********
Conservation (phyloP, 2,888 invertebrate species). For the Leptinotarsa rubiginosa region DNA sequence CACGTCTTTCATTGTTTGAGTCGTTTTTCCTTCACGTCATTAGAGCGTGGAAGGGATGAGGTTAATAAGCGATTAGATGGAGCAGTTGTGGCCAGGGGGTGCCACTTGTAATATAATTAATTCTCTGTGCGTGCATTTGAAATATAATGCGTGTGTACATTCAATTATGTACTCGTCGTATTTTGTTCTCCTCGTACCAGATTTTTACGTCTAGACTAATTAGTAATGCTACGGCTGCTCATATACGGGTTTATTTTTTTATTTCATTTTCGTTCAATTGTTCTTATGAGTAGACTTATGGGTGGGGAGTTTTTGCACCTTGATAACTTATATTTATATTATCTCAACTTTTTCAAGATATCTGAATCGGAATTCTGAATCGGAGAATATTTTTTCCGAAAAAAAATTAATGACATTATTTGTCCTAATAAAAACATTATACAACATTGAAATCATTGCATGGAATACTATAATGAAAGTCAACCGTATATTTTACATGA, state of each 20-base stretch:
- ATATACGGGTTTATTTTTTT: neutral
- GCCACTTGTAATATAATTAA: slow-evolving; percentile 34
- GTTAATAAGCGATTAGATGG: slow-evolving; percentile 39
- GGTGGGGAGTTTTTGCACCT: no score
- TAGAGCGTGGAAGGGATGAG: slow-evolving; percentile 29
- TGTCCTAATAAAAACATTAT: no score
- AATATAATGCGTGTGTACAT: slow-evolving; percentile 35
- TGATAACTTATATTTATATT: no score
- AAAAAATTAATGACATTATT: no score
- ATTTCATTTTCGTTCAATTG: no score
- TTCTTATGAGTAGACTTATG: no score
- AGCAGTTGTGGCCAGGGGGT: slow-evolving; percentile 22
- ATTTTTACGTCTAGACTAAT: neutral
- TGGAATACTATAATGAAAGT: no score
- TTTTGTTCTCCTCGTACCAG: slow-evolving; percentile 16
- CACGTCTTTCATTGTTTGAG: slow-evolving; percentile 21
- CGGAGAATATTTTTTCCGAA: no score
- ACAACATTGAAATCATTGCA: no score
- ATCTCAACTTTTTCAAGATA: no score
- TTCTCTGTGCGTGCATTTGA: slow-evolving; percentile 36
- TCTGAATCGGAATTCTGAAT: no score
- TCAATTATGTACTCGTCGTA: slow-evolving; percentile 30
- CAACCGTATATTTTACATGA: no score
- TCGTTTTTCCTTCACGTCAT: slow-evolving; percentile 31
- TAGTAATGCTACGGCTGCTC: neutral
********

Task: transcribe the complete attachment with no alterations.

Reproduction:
Conservation (phyloP, 2,888 invertebrate species). For the Leptinotarsa rubiginosa region DNA sequence CACGTCTTTCATTGTTTGAGTCGTTTTTCCTTCACGTCATTAGAGCGTGGAAGGGATGAGGTTAATAAGCGATTAGATGGAGCAGTTGTGGCCAGGGGGTGCCACTTGTAATATAATTAATTCTCTGTGCGTGCATTTGAAATATAATGCGTGTGTACATTCAATTATGTACTCGTCGTATTTTGTTCTCCTCGTACCAGATTTTTACGTCTAGACTAATTAGTAATGCTACGGCTGCTCATATACGGGTTTATTTTTTTATTTCATTTTCGTTCAATTGTTCTTATGAGTAGACTTATGGGTGGGGAGTTTTTGCACCTTGATAACTTATATTTATATTATCTCAACTTTTTCAAGATATCTGAATCGGAATTCTGAATCGGAGAATATTTTTTCCGAAAAAAAATTAATGACATTATTTGTCCTAATAAAAACATTATACAACATTGAAATCATTGCATGGAATACTATAATGAAAGTCAACCGTATATTTTACATGA, state of each 20-base stretch:
- ATATACGGGTTTATTTTTTT: neutral
- GCCACTTGTAATATAATTAA: slow-evolving; percentile 34
- GTTAATAAGCGATTAGATGG: slow-evolving; percentile 39
- GGTGGGGAGTTTTTGCACCT: no score
- TAGAGCGTGGAAGGGATGAG: slow-evolving; percentile 29
- TGTCCTAATAAAAACATTAT: no score
- AATATAATGCGTGTGTACAT: slow-evolving; percentile 35
- TGATAACTTATATTTATATT: no score
- AAAAAATTAATGACATTATT: no score
- ATTTCATTTTCGTTCAATTG: no score
- TTCTTATGAGTAGACTTATG: no score
- AGCAGTTGTGGCCAGGGGGT: slow-evolving; percentile 22
- ATTTTTACGTCTAGACTAAT: neutral
- TGGAATACTATAATGAAAGT: no score
- TTTTGTTCTCCTCGTACCAG: slow-evolving; percentile 16
- CACGTCTTTCATTGTTTGAG: slow-evolving; percentile 21
- CGGAGAATATTTTTTCCGAA: no score
- ACAACATTGAAATCATTGCA: no score
- ATCTCAACTTTTTCAAGATA: no score
- TTCTCTGTGCGTGCATTTGA: slow-evolving; percentile 36
- TCTGAATCGGAATTCTGAAT: no score
- TCAATTATGTACTCGTCGTA: slow-evolving; percentile 30
- CAACCGTATATTTTACATGA: no score
- TCGTTTTTCCTTCACGTCAT: slow-evolving; percentile 31
- TAGTAATGCTACGGCTGCTC: neutral